Meta-analysis examining the association between exposure to livestock and infection with Cryptosporidium spp. and Giardia intestinalis. Data have been separated by specific type of exposure and pathogen of interest. ORs are represented by rectangles of different sizes, according to the grading weight given to each study. Horizontal lines represent 95% CIs. Squares increase in size as study weight (1/s2) increases.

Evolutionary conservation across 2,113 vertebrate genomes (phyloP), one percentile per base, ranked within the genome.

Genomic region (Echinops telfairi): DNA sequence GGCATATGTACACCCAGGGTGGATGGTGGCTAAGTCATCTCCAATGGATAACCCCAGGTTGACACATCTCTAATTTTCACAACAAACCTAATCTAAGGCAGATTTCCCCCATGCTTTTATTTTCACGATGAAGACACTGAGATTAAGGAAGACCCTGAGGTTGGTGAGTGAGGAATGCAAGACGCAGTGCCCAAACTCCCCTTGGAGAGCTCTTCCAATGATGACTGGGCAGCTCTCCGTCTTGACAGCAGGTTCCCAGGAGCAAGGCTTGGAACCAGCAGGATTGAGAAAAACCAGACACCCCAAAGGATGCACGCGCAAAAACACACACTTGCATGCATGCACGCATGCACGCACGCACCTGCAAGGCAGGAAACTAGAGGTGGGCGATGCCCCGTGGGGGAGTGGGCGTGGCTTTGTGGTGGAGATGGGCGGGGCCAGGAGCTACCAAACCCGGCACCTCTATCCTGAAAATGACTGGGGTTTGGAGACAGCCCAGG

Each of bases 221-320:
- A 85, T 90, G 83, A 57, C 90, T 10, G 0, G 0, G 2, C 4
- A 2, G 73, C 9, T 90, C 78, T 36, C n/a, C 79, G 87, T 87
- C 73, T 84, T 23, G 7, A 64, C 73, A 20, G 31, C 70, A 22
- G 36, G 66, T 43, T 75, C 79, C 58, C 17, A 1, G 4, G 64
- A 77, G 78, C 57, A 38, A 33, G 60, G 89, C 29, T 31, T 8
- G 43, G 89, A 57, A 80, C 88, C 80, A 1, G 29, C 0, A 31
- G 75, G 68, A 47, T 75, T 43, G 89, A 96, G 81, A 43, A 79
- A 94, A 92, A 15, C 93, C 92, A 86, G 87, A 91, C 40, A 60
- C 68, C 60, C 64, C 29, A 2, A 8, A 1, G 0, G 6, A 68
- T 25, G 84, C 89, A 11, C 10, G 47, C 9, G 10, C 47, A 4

Four out of the six studies deemed ineligible for our quantitative review did not report the effect size as an OR or relevant data from which we could calculate an OR. The results of these studies were therefore not comparable to the other results. One study reported an OR based on two cases and the results were deemed unreliable.26 Despite these limitations, the results of these studies are worth discussing. In households where animals were present, there was a significant increased risk of diarrheal illness in a cohort study in Papau New Guinea (incidence density ratio [IDR]=1.69, 95% CI: 1.32–2.19).20 In Egypt, Cryptosporidium infections were significantly more likely to be detected in children who had contact with animals in their household (87.3%, 95% CI: 76.4–94.3%) than in children who had no contact (12.7%, 5.7–23.6%).25 A cross-sectional study in Imo State, Nigeria found a significant protective effect linked with animal exposure (IDR=0.8, 95% CI: 0.7–0.9).21 In Vietnam, children <5 years old who were hospitalized with diarrhea exhibited no association between animal exposure and diarrheal disease in spatial analysis, even in areas where livestock were most dense (15 747 animals/km2) (RR: 1.00, 95% CI: 0.84–1.20).21 Another study in Iran found no significant association between Cryptosporidium infection and contact with domestic livestock (OR=0.44, 95% CI: 0.03–7.13); however, this study yielded only two total Cryptosporidium cases out of 228 subjects, so these results should be interpreted with care. Finally, a case-control study in Bangladesh found that there was no significant relationship between having animals in the home and non-typhoidal Salmonella (NTS) infection (OR=1.03, 95% CI: 0.78–1.37),27 but as this was the only study that included NTS infection as an outcome, it was not eligible for quantitative synthesis with other studies that focused on bacterial outcomes.